Canada's first school-based program to counter radicalization was launched in Calgary on Tuesday.

​Extreme Dialogue is an online resource for teachers, community leaders and parents. The new program, unveiled in an event at the University of Calgary, includes a series of short films and educational resources designed to help young people understand and ultimately avoid a path to radicalization.

Last year CBC News reported that several young men born and raised in Calgary have become radicalized and travelled to Syria to join up with jihadist groups, including the Islamic State of Iraq and Syria (ISIS).

In January 2014 Calgary man Damian Clairmont, 22, who had converted to Islam and changed his name to Mustafa al-Gharib, was killed while fighting with al-Qaeda linked rebels in Syria.

Clairmont’s mother, Christianne Boudreau, shares the story of her son’s progression toward radicalization in a video as part of the project. 

  • Click on the image above to watch that video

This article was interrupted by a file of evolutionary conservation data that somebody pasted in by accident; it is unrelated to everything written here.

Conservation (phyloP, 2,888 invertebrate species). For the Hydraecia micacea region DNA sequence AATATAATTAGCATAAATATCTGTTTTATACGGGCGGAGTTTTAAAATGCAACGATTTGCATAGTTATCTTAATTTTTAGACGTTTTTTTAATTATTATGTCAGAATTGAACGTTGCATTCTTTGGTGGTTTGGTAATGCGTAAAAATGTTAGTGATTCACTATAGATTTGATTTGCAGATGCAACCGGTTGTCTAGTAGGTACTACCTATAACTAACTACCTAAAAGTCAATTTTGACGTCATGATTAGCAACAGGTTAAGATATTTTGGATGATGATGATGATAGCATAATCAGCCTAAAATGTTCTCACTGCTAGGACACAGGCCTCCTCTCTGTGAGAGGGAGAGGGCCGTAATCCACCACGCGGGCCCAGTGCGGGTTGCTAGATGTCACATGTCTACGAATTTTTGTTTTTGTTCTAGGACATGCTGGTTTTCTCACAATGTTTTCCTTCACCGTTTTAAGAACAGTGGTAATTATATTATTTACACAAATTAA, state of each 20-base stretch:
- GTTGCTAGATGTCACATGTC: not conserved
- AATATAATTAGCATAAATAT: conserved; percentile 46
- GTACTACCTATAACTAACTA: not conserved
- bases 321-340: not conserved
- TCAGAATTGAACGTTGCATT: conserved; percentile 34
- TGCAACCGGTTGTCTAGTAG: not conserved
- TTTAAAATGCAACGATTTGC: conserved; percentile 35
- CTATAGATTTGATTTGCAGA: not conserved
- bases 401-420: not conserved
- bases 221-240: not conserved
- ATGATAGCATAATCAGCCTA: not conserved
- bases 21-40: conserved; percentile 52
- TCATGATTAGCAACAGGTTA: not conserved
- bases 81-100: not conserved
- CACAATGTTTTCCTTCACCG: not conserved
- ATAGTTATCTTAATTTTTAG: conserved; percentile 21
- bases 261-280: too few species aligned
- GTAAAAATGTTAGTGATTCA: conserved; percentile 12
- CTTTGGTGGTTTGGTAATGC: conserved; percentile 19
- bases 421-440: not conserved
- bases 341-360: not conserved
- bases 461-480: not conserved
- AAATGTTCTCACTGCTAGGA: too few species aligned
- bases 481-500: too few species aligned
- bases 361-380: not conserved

Rachel Briggs, a counter-extremism expert at the Institute for Strategic Dialogue in the UK, which helped create the program, says it's all about reaching young people before they leave.

"These resources will not bring somebody back from Syria. What we're aiming for here is starting early, working with young people, building up the critical skills that they unfortunately do need today," she said. 

"We can't shield our young people from this kind of content. They will come across it in their bedrooms on their iPhones, and on their tablets. Therefore what's really important is that our young people have the know-how to recognize this propaganda for what it is."